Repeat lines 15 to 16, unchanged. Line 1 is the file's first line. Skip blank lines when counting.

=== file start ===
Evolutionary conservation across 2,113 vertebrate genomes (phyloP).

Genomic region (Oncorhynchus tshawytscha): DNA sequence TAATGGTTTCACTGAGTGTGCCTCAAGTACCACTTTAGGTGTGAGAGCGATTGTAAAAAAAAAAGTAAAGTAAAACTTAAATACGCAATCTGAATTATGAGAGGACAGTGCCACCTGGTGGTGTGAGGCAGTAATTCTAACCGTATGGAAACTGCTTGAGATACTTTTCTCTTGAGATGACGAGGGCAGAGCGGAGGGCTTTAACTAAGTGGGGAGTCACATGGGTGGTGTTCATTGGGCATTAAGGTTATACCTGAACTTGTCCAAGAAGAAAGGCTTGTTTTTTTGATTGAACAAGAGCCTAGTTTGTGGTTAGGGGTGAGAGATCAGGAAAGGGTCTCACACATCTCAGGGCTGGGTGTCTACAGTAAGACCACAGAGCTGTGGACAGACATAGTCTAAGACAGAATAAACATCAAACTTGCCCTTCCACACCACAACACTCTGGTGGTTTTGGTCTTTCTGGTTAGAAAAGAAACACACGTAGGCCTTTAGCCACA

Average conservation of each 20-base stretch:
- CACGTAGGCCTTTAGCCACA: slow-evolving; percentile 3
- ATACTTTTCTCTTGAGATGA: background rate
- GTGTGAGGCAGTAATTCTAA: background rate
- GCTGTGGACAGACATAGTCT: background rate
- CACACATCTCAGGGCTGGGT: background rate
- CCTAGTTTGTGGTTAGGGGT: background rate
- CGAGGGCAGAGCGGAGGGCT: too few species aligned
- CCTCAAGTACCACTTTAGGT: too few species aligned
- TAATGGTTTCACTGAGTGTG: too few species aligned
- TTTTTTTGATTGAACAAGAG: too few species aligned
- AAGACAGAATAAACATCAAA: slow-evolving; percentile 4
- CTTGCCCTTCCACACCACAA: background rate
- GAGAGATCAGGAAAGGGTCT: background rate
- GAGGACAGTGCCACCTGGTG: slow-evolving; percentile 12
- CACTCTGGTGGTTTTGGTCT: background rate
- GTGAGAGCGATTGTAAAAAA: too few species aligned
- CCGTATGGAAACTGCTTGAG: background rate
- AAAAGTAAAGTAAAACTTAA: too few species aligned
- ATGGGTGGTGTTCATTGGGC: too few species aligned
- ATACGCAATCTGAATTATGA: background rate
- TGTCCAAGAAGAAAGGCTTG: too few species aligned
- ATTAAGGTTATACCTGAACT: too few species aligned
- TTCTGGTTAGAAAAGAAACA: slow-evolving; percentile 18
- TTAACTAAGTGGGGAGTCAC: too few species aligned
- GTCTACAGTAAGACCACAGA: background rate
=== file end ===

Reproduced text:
- CTTGCCCTTCCACACCACAA: background rate
- GAGAGATCAGGAAAGGGTCT: background rate